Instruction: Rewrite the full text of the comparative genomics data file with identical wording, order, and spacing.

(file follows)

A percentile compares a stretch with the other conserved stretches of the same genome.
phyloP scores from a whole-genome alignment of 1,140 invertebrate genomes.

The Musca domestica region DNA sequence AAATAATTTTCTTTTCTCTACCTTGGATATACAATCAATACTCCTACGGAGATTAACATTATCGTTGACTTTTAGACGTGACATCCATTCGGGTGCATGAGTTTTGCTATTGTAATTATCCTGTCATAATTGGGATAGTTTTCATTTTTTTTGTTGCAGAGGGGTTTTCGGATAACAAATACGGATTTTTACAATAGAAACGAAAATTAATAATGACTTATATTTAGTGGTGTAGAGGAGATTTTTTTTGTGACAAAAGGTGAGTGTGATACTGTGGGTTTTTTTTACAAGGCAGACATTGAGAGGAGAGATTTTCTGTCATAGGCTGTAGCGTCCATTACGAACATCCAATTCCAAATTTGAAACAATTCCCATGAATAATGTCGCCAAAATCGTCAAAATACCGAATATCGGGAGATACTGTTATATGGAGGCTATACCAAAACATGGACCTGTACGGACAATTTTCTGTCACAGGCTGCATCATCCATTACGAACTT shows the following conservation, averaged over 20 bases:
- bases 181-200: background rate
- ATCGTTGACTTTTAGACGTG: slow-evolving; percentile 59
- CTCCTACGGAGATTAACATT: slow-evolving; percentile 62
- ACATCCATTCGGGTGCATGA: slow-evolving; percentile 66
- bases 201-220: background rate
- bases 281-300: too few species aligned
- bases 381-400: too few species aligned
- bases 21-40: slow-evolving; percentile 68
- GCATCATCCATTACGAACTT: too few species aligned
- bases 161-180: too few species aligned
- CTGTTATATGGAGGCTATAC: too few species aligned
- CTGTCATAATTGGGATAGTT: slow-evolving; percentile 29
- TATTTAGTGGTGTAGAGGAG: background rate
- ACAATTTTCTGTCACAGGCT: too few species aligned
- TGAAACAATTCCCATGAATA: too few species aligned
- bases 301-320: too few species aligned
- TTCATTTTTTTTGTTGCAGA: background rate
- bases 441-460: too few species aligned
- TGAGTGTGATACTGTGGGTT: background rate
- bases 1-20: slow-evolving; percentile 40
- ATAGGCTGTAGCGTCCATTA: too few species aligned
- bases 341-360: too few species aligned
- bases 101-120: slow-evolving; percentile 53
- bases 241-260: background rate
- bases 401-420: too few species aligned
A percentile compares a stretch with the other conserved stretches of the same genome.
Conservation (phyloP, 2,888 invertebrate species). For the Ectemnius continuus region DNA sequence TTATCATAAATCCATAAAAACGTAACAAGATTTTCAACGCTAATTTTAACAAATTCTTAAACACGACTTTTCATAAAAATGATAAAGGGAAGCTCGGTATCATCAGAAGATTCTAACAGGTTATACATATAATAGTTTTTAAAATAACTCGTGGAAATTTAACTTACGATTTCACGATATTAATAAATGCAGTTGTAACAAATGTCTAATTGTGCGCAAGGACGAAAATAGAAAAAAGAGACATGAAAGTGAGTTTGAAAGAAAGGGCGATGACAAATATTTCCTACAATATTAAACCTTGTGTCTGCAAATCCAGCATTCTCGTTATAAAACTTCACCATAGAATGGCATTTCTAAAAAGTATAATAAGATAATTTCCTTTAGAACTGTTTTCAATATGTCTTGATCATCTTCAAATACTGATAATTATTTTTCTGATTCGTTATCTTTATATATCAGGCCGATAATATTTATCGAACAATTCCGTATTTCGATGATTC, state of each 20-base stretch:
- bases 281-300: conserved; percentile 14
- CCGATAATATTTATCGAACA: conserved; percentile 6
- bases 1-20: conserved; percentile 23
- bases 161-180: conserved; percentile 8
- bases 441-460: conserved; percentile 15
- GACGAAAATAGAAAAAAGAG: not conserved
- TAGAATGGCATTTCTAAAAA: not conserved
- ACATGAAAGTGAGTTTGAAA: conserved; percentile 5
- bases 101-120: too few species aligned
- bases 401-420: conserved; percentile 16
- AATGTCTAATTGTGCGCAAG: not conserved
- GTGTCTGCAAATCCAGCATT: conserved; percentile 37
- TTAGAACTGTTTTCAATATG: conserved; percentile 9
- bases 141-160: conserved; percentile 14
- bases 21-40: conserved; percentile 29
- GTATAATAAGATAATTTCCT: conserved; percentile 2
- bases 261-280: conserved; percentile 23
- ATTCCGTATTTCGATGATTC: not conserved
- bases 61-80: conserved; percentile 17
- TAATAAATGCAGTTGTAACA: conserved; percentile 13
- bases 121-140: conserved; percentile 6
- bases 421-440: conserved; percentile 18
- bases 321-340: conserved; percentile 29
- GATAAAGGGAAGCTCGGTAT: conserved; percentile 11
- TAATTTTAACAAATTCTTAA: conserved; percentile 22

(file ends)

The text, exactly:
A percentile compares a stretch with the other conserved stretches of the same genome.
phyloP scores from a whole-genome alignment of 1,140 invertebrate genomes.

The Musca domestica region DNA sequence AAATAATTTTCTTTTCTCTACCTTGGATATACAATCAATACTCCTACGGAGATTAACATTATCGTTGACTTTTAGACGTGACATCCATTCGGGTGCATGAGTTTTGCTATTGTAATTATCCTGTCATAATTGGGATAGTTTTCATTTTTTTTGTTGCAGAGGGGTTTTCGGATAACAAATACGGATTTTTACAATAGAAACGAAAATTAATAATGACTTATATTTAGTGGTGTAGAGGAGATTTTTTTTGTGACAAAAGGTGAGTGTGATACTGTGGGTTTTTTTTACAAGGCAGACATTGAGAGGAGAGATTTTCTGTCATAGGCTGTAGCGTCCATTACGAACATCCAATTCCAAATTTGAAACAATTCCCATGAATAATGTCGCCAAAATCGTCAAAATACCGAATATCGGGAGATACTGTTATATGGAGGCTATACCAAAACATGGACCTGTACGGACAATTTTCTGTCACAGGCTGCATCATCCATTACGAACTT shows the following conservation, averaged over 20 bases:
- bases 181-200: background rate
- ATCGTTGACTTTTAGACGTG: slow-evolving; percentile 59
- CTCCTACGGAGATTAACATT: slow-evolving; percentile 62
- ACATCCATTCGGGTGCATGA: slow-evolving; percentile 66
- bases 201-220: background rate
- bases 281-300: too few species aligned
- bases 381-400: too few species aligned
- bases 21-40: slow-evolving; percentile 68
- GCATCATCCATTACGAACTT: too few species aligned
- bases 161-180: too few species aligned
- CTGTTATATGGAGGCTATAC: too few species aligned
- CTGTCATAATTGGGATAGTT: slow-evolving; percentile 29
- TATTTAGTGGTGTAGAGGAG: background rate
- ACAATTTTCTGTCACAGGCT: too few species aligned
- TGAAACAATTCCCATGAATA: too few species aligned
- bases 301-320: too few species aligned
- TTCATTTTTTTTGTTGCAGA: background rate
- bases 441-460: too few species aligned
- TGAGTGTGATACTGTGGGTT: background rate
- bases 1-20: slow-evolving; percentile 40
- ATAGGCTGTAGCGTCCATTA: too few species aligned
- bases 341-360: too few species aligned
- bases 101-120: slow-evolving; percentile 53
- bases 241-260: background rate
- bases 401-420: too few species aligned
A percentile compares a stretch with the other conserved stretches of the same genome.
Conservation (phyloP, 2,888 invertebrate species). For the Ectemnius continuus region DNA sequence TTATCATAAATCCATAAAAACGTAACAAGATTTTCAACGCTAATTTTAACAAATTCTTAAACACGACTTTTCATAAAAATGATAAAGGGAAGCTCGGTATCATCAGAAGATTCTAACAGGTTATACATATAATAGTTTTTAAAATAACTCGTGGAAATTTAACTTACGATTTCACGATATTAATAAATGCAGTTGTAACAAATGTCTAATTGTGCGCAAGGACGAAAATAGAAAAAAGAGACATGAAAGTGAGTTTGAAAGAAAGGGCGATGACAAATATTTCCTACAATATTAAACCTTGTGTCTGCAAATCCAGCATTCTCGTTATAAAACTTCACCATAGAATGGCATTTCTAAAAAGTATAATAAGATAATTTCCTTTAGAACTGTTTTCAATATGTCTTGATCATCTTCAAATACTGATAATTATTTTTCTGATTCGTTATCTTTATATATCAGGCCGATAATATTTATCGAACAATTCCGTATTTCGATGATTC, state of each 20-base stretch:
- bases 281-300: conserved; percentile 14
- CCGATAATATTTATCGAACA: conserved; percentile 6
- bases 1-20: conserved; percentile 23
- bases 161-180: conserved; percentile 8
- bases 441-460: conserved; percentile 15
- GACGAAAATAGAAAAAAGAG: not conserved
- TAGAATGGCATTTCTAAAAA: not conserved
- ACATGAAAGTGAGTTTGAAA: conserved; percentile 5
- bases 101-120: too few species aligned
- bases 401-420: conserved; percentile 16
- AATGTCTAATTGTGCGCAAG: not conserved
- GTGTCTGCAAATCCAGCATT: conserved; percentile 37
- TTAGAACTGTTTTCAATATG: conserved; percentile 9
- bases 141-160: conserved; percentile 14
- bases 21-40: conserved; percentile 29
- GTATAATAAGATAATTTCCT: conserved; percentile 2
- bases 261-280: conserved; percentile 23
- ATTCCGTATTTCGATGATTC: not conserved
- bases 61-80: conserved; percentile 17
- TAATAAATGCAGTTGTAACA: conserved; percentile 13
- bases 121-140: conserved; percentile 6
- bases 421-440: conserved; percentile 18
- bases 321-340: conserved; percentile 29
- GATAAAGGGAAGCTCGGTAT: conserved; percentile 11
- TAATTTTAACAAATTCTTAA: conserved; percentile 22